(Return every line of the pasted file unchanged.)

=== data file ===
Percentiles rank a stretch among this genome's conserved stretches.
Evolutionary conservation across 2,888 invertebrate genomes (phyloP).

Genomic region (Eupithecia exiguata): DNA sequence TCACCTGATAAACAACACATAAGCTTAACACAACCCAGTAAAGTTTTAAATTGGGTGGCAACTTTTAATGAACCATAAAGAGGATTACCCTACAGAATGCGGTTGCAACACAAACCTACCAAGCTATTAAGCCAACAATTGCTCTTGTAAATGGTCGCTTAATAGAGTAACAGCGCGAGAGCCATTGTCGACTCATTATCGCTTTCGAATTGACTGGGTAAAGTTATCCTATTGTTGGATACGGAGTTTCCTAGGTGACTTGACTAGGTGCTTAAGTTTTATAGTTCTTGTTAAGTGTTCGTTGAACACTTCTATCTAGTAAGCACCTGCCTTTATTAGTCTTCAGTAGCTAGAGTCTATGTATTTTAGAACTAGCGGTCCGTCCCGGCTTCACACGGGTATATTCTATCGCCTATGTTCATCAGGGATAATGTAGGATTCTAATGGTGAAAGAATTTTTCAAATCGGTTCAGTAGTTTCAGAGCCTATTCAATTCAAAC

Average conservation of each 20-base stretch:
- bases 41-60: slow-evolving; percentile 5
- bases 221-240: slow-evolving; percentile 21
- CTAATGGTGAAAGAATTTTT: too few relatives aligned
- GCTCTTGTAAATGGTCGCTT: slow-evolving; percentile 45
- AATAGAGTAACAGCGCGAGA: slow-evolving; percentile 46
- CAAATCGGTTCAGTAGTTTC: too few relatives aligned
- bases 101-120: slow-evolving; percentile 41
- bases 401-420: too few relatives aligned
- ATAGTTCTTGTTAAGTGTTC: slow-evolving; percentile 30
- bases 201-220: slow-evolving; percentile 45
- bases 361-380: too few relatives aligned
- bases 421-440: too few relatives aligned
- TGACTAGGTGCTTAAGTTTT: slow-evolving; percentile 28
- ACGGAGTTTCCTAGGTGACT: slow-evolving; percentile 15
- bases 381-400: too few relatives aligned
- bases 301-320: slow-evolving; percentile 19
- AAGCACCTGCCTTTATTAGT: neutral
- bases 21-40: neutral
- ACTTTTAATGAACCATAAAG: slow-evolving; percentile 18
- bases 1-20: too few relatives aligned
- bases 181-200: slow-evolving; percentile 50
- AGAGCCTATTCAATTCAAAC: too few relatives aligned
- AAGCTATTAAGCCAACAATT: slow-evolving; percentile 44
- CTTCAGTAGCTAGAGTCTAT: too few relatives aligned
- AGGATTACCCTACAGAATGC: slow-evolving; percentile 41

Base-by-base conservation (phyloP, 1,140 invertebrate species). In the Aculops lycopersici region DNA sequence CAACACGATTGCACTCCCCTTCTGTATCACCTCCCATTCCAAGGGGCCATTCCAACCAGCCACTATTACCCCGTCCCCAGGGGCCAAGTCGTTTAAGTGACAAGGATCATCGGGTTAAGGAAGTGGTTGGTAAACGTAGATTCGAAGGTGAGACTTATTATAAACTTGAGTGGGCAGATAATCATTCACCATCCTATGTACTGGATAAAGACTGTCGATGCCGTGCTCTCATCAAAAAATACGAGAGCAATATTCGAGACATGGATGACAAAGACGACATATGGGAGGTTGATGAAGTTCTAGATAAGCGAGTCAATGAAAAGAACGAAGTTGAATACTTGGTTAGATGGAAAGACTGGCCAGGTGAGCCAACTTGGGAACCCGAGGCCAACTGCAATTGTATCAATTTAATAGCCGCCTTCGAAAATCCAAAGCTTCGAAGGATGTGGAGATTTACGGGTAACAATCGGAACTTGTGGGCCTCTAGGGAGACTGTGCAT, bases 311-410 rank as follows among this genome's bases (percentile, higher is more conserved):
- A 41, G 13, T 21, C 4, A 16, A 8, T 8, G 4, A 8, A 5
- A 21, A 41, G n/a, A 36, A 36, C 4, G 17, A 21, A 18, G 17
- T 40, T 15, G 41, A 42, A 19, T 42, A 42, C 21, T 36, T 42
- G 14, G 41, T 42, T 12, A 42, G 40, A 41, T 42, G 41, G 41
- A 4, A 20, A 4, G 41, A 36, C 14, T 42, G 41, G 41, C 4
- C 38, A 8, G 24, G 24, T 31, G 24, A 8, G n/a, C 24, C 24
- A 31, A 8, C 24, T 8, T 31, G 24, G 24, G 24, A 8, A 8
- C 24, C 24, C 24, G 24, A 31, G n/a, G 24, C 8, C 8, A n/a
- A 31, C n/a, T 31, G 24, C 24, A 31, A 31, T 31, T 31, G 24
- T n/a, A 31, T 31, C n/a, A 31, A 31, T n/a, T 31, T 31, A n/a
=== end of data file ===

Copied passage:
Percentiles rank a stretch among this genome's conserved stretches.
Evolutionary conservation across 2,888 invertebrate genomes (phyloP).

Genomic region (Eupithecia exiguata): DNA sequence TCACCTGATAAACAACACATAAGCTTAACACAACCCAGTAAAGTTTTAAATTGGGTGGCAACTTTTAATGAACCATAAAGAGGATTACCCTACAGAATGCGGTTGCAACACAAACCTACCAAGCTATTAAGCCAACAATTGCTCTTGTAAATGGTCGCTTAATAGAGTAACAGCGCGAGAGCCATTGTCGACTCATTATCGCTTTCGAATTGACTGGGTAAAGTTATCCTATTGTTGGATACGGAGTTTCCTAGGTGACTTGACTAGGTGCTTAAGTTTTATAGTTCTTGTTAAGTGTTCGTTGAACACTTCTATCTAGTAAGCACCTGCCTTTATTAGTCTTCAGTAGCTAGAGTCTATGTATTTTAGAACTAGCGGTCCGTCCCGGCTTCACACGGGTATATTCTATCGCCTATGTTCATCAGGGATAATGTAGGATTCTAATGGTGAAAGAATTTTTCAAATCGGTTCAGTAGTTTCAGAGCCTATTCAATTCAAAC

Average conservation of each 20-base stretch:
- bases 41-60: slow-evolving; percentile 5
- bases 221-240: slow-evolving; percentile 21
- CTAATGGTGAAAGAATTTTT: too few relatives aligned
- GCTCTTGTAAATGGTCGCTT: slow-evolving; percentile 45
- AATAGAGTAACAGCGCGAGA: slow-evolving; percentile 46
- CAAATCGGTTCAGTAGTTTC: too few relatives aligned
- bases 101-120: slow-evolving; percentile 41
- bases 401-420: too few relatives aligned
- ATAGTTCTTGTTAAGTGTTC: slow-evolving; percentile 30
- bases 201-220: slow-evolving; percentile 45
- bases 361-380: too few relatives aligned
- bases 421-440: too few relatives aligned
- TGACTAGGTGCTTAAGTTTT: slow-evolving; percentile 28
- ACGGAGTTTCCTAGGTGACT: slow-evolving; percentile 15
- bases 381-400: too few relatives aligned
- bases 301-320: slow-evolving; percentile 19
- AAGCACCTGCCTTTATTAGT: neutral
- bases 21-40: neutral
- ACTTTTAATGAACCATAAAG: slow-evolving; percentile 18
- bases 1-20: too few relatives aligned
- bases 181-200: slow-evolving; percentile 50
- AGAGCCTATTCAATTCAAAC: too few relatives aligned
- AAGCTATTAAGCCAACAATT: slow-evolving; percentile 44
- CTTCAGTAGCTAGAGTCTAT: too few relatives aligned
- AGGATTACCCTACAGAATGC: slow-evolving; percentile 41

Base-by-base conservation (phyloP, 1,140 invertebrate species). In the Aculops lycopersici region DNA sequence CAACACGATTGCACTCCCCTTCTGTATCACCTCCCATTCCAAGGGGCCATTCCAACCAGCCACTATTACCCCGTCCCCAGGGGCCAAGTCGTTTAAGTGACAAGGATCATCGGGTTAAGGAAGTGGTTGGTAAACGTAGATTCGAAGGTGAGACTTATTATAAACTTGAGTGGGCAGATAATCATTCACCATCCTATGTACTGGATAAAGACTGTCGATGCCGTGCTCTCATCAAAAAATACGAGAGCAATATTCGAGACATGGATGACAAAGACGACATATGGGAGGTTGATGAAGTTCTAGATAAGCGAGTCAATGAAAAGAACGAAGTTGAATACTTGGTTAGATGGAAAGACTGGCCAGGTGAGCCAACTTGGGAACCCGAGGCCAACTGCAATTGTATCAATTTAATAGCCGCCTTCGAAAATCCAAAGCTTCGAAGGATGTGGAGATTTACGGGTAACAATCGGAACTTGTGGGCCTCTAGGGAGACTGTGCAT, bases 311-410 rank as follows among this genome's bases (percentile, higher is more conserved):
- A 41, G 13, T 21, C 4, A 16, A 8, T 8, G 4, A 8, A 5
- A 21, A 41, G n/a, A 36, A 36, C 4, G 17, A 21, A 18, G 17
- T 40, T 15, G 41, A 42, A 19, T 42, A 42, C 21, T 36, T 42
- G 14, G 41, T 42, T 12, A 42, G 40, A 41, T 42, G 41, G 41
- A 4, A 20, A 4, G 41, A 36, C 14, T 42, G 41, G 41, C 4
- C 38, A 8, G 24, G 24, T 31, G 24, A 8, G n/a, C 24, C 24
- A 31, A 8, C 24, T 8, T 31, G 24, G 24, G 24, A 8, A 8
- C 24, C 24, C 24, G 24, A 31, G n/a, G 24, C 8, C 8, A n/a
- A 31, C n/a, T 31, G 24, C 24, A 31, A 31, T 31, T 31, G 24
- T n/a, A 31, T 31, C n/a, A 31, A 31, T n/a, T 31, T 31, A n/a